Security and zero-trust principles become crucial the moment one application initiates communication with another. Most often, communicating with other applications is accomplished using an IP-based network using sockets and ports. This is where the Go standard library enters. The Go standard library has an interface, net.Conn that represents a general network connection and declares the critical functions needed. Most importantly, the interface is used throughout the standard library as a point of abstraction. Other functions and interfaces related to network connectivity from other packages reference this interface. Because it's used throughout the standard library, it's been adopted far and wide, and its use has expanded throughout the rest of the Go ecosystem.

Processes that accept connections from other processes ("server" applications) have a similar interface: the net.Listener. It represents a process capable of handling remote connections and is used extensively throughout the Go standard library.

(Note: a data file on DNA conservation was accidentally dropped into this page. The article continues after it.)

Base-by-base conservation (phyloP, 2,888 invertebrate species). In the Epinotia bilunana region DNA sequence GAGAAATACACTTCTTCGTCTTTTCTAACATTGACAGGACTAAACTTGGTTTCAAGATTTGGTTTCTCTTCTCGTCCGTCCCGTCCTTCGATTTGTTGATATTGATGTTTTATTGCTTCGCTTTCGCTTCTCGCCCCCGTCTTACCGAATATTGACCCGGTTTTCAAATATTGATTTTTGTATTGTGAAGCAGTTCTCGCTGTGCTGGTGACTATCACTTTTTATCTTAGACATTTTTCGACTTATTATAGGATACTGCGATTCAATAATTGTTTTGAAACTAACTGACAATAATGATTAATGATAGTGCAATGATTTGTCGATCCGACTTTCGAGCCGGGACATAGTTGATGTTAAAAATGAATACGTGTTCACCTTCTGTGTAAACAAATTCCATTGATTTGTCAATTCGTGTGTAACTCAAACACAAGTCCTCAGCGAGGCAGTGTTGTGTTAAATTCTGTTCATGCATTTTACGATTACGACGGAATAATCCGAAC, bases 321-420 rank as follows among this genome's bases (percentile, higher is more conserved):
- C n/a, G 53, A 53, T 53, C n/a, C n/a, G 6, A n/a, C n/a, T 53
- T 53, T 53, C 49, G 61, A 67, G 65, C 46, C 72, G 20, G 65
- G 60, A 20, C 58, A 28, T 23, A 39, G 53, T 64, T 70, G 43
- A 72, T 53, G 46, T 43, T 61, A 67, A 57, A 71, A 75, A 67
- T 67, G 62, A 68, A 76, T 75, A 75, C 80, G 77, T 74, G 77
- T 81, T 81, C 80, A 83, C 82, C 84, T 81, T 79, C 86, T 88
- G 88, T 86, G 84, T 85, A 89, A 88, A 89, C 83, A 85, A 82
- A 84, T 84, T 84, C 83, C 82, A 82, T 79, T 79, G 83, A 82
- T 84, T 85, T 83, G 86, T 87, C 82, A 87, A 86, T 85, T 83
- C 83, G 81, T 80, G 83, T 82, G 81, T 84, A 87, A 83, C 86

With the standard library using net.Conn and net.Listener throughout, third parties implemented their solutions using the pattern, as did OpenZiti. Let's look at what that means.

Go - Server Apps

It doesn't take much code to update an existing application with an OpenZiti SDK and make it secure-by-default. Somewhere in the codebase, there will be a server. Go provides a great implementation in the standard library already, so it will often be an http.Server. You'll also frequently see Server instructed to ListenAndServe (or ListenAndServeTLS), starting a process that can handle HTTP connections on the IP-based underlay network. That code, at a basic level, will resemble something like the following:

func main() {
    http.HandleFunc("/hello", hello)
    http.HandleFunc("/add", add)
    if err := http.ListenAndServe(":8090", nil); err != nil {

The code shown above is a greatly simplified HTTP server example, listening on port :8090. When it runs, it will allow HTTP connections from clients that can access the server's IP at port :8090. If authentication is needed, the server will accept a connection and then present the authentication challenge. Below, we'll see how that pattern changes when listening on the OpenZiti overlay instead.